Data-driven analytics, however, takes into account collective datasets of different modalities and applies machine-learning technology to observational data to determine "what has happened, what has worked, what didn't work, what related to what type of outcome and cost structure, and so on and so forth," he said.

"At the end of the day, you need to bring together both types of insight -- from knowledge and from data -- to inform those solutions for various kinds of healthcare and life sciences," Ebadollahi said.

IBM imaging research

IBM has been actively engaged for years in several imaging research projects in its research labs, including a melanoma-oriented initiative that involves detecting anomalies and assessing change on visible light images. Imaging represents an interesting space to apply cognitive technologies, as it frequently involves qualitative observations such as commenting on shapes and textures or certain lesions, Ebadollahi said.

"Through that melanoma work, what we have done is characterize texture, shape, and color of images -- basically translating the image into a very long set of features that could be extracted from the image -- and then using deep machine-learning tools over a population of patients who have that kind of disease to learn the definition automatically of what is normal and what is abnormal," he said. "And then being able to distinguish between these kinds of things without really knowing; nobody can sit there and define for the computer what normal is. The machine has to learn it from those repositories of example images."

The other major imaging informatics project, called Medical Sieve, seeks to develop a virtual "sieve" that filters essential clinical and diagnostic imaging information and provides radiologists with summaries of anomalies and recommendations.

Medical Sieve first gathers patient data from a IT systems such as electronic medical records, pharmacy information systems, laboratory information systems, and admission, discharge, and transfer systems, as well as radiology and cardiology PACS. It then makes use of text and image processing, as well as pattern-recognition and machine-learning techniques, to provide summaries that indicate anomalies.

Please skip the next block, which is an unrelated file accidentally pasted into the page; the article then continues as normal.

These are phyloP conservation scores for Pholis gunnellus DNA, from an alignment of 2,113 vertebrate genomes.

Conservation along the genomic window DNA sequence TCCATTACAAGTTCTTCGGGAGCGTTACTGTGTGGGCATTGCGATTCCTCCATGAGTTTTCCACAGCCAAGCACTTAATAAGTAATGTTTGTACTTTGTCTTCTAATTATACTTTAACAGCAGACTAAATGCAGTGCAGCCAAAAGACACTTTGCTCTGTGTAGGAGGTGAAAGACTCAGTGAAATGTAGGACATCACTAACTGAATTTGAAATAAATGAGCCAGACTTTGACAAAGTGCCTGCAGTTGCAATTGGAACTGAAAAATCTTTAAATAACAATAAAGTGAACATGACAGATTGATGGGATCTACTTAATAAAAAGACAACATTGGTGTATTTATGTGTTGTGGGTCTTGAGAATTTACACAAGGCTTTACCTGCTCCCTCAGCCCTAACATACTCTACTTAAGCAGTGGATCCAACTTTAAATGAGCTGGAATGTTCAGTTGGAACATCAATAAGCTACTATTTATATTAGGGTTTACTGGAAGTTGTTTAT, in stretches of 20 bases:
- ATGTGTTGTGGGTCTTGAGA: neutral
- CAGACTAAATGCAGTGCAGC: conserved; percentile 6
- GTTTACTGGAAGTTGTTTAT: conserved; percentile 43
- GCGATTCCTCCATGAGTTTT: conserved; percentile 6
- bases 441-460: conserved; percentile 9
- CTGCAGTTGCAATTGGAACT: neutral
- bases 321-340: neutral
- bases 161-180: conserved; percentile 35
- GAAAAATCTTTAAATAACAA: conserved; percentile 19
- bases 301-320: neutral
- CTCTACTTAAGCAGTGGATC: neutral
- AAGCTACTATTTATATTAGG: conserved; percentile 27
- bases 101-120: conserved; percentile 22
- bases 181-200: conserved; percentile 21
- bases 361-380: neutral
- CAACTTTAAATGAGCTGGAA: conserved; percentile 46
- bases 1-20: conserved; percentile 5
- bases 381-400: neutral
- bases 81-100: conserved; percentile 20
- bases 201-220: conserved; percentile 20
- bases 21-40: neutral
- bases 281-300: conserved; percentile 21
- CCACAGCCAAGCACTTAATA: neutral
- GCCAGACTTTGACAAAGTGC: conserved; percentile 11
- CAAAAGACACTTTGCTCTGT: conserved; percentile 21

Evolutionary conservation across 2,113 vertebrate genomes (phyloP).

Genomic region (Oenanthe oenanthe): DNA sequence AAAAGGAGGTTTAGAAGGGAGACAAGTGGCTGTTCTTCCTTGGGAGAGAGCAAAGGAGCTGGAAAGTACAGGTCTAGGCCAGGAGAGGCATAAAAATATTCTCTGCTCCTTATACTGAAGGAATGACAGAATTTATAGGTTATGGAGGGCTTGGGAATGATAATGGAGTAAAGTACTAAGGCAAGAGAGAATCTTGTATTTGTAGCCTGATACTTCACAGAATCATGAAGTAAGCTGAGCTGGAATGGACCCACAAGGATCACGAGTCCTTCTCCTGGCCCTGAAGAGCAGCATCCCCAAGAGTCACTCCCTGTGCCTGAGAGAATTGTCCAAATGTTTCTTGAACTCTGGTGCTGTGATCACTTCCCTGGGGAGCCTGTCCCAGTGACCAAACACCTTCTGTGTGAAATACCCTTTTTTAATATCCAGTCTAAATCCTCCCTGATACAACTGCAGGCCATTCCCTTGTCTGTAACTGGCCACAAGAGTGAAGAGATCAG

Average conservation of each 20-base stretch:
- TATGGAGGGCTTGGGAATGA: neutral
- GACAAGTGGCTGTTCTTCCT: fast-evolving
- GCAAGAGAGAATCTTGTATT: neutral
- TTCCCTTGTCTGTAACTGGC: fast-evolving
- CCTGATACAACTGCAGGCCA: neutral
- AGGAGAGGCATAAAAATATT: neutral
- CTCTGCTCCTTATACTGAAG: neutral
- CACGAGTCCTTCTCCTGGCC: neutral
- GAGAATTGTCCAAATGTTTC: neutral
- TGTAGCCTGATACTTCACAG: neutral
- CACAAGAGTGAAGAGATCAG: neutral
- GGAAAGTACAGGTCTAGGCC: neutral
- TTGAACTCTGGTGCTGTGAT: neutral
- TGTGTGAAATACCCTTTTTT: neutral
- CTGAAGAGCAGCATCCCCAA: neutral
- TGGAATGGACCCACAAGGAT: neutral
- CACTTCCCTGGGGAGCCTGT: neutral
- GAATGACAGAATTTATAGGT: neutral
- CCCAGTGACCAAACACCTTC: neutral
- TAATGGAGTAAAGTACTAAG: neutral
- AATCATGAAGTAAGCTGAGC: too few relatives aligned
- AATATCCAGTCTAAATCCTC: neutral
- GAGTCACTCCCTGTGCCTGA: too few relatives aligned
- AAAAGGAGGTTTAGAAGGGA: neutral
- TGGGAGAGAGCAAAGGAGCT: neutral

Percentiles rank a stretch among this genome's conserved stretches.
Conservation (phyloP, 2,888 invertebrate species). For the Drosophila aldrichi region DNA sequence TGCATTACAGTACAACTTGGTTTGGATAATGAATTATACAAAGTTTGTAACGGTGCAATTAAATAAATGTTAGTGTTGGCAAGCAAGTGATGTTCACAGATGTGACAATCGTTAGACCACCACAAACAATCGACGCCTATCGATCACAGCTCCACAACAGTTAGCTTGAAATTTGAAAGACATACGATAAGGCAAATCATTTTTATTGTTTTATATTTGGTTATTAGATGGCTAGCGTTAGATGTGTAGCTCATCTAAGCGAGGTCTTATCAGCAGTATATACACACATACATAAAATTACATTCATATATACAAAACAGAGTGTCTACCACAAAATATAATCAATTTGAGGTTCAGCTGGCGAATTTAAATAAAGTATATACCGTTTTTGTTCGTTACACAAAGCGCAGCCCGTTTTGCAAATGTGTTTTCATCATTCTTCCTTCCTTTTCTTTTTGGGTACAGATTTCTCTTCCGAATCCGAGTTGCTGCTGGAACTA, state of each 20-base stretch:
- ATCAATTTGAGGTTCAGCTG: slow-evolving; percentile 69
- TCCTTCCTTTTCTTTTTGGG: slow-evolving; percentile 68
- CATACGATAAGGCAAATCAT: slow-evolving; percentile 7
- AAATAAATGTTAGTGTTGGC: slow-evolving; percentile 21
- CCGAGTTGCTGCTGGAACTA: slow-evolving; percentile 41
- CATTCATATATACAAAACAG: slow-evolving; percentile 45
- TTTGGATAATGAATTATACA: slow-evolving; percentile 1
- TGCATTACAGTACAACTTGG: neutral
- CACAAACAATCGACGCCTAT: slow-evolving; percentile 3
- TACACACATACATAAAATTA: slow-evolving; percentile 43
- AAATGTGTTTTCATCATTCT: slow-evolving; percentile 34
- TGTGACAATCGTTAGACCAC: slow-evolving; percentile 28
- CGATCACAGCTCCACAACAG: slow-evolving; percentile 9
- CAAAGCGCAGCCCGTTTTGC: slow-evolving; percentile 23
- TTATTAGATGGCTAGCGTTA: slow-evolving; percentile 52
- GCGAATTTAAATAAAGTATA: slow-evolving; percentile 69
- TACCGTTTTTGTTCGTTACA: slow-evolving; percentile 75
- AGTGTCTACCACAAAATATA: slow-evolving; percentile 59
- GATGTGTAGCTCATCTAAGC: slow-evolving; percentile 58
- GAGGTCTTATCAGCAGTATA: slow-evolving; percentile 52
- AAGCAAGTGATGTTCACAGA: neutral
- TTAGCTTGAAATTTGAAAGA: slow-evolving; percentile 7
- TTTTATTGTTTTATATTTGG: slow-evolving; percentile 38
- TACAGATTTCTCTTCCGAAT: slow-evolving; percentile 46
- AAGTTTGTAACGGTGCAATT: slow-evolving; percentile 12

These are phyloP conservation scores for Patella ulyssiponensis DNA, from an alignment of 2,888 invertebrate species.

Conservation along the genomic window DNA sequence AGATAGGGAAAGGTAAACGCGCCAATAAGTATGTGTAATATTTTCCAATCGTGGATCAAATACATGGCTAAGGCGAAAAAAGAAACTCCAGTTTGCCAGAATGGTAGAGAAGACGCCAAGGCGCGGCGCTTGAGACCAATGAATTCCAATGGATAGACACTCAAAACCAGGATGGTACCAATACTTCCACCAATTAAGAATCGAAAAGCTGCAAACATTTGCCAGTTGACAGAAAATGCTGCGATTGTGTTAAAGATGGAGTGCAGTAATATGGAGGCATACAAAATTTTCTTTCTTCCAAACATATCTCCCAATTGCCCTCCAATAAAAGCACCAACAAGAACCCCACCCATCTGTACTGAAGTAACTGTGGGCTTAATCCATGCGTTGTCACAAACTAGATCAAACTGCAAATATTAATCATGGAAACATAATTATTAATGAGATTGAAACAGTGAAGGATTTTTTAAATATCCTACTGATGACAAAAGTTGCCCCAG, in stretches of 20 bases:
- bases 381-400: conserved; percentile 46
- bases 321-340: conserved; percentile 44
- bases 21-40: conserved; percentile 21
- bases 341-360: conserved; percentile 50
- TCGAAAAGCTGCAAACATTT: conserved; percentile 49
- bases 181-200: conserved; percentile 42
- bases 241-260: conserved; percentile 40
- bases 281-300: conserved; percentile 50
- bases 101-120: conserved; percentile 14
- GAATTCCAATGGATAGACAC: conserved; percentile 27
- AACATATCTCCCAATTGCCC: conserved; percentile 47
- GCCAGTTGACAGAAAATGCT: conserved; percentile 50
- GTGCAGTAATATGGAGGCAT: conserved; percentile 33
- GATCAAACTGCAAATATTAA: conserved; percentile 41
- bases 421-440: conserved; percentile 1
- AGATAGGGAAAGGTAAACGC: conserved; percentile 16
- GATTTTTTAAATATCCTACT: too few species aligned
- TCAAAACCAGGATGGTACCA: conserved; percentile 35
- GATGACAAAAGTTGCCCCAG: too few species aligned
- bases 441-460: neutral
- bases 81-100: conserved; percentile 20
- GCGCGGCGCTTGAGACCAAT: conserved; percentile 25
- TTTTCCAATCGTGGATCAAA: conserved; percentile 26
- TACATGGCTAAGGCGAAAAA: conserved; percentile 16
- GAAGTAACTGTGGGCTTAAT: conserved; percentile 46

It also summarizes the imaging studies that capture the most salient anomalies, IBM said. Patient similarity analysis could then be performed.

"If you observe these kinds of patterns in these type of patients in these types of datasets and if you have access to anonymized population data of the same type, then you can extract out and learn the signature pattern that actually makes that person similar in the manifestation of the disease to these other pockets of people," Ebadollahi said. "[They can] then pull up those people, see what was done to them, see what outcomes were achieved, and, therefore, inform this particular decision for the patient."

Achievements in the Medical Sieve program so far include an automatic spatiotemporal coronary stenosis detection and localization technique for x-ray angiography studies, methods for breast lesion discrimination, and automated production of segment models for cardiac MRI diagnosis, according to the vendor.

With regard to anonymized population data that could be utilized by Merge customers, it's too early to tell how this will be implemented, he said.

"To feed these kinds of algorithms, machine learning, and cognitive computing, [the] datasets for different purposes and algorithms will be different based on what you're trying to do," Ebadollahi said. "In this particular case, it will be deidentified types of data that could be used for this, but we haven't started, so I can't comment on exactly what is going to be used and how it's going to be used. But it will be deidentified."

IBM's purchase of Merge is expected to be completed later this year.